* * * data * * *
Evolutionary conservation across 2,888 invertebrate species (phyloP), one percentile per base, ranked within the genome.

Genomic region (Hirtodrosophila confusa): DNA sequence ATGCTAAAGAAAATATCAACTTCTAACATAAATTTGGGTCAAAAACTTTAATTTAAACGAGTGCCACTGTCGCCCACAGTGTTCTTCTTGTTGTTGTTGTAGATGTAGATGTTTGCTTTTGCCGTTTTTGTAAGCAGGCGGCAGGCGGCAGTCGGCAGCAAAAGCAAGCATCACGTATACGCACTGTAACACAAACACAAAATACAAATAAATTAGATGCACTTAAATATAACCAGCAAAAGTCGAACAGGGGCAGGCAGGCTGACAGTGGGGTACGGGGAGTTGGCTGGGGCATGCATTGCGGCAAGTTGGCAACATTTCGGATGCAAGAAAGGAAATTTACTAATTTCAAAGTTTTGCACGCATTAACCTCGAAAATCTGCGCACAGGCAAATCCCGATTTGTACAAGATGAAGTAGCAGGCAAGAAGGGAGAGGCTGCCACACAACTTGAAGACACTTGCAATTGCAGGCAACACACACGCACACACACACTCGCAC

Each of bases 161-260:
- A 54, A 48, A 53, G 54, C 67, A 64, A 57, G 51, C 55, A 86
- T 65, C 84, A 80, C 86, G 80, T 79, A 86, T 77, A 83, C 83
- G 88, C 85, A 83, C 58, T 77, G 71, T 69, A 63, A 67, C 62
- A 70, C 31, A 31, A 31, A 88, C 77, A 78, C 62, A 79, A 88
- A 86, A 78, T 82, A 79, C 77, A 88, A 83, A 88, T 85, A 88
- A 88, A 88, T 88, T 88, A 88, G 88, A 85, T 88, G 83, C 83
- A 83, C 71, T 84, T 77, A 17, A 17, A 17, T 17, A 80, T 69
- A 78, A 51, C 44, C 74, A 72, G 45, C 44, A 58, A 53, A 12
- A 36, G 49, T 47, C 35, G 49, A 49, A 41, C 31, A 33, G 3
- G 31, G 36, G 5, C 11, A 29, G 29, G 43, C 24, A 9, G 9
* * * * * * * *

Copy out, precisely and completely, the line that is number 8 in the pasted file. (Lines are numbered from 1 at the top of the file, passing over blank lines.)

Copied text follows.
- A 86, A 78, T 82, A 79, C 77, A 88, A 83, A 88, T 85, A 88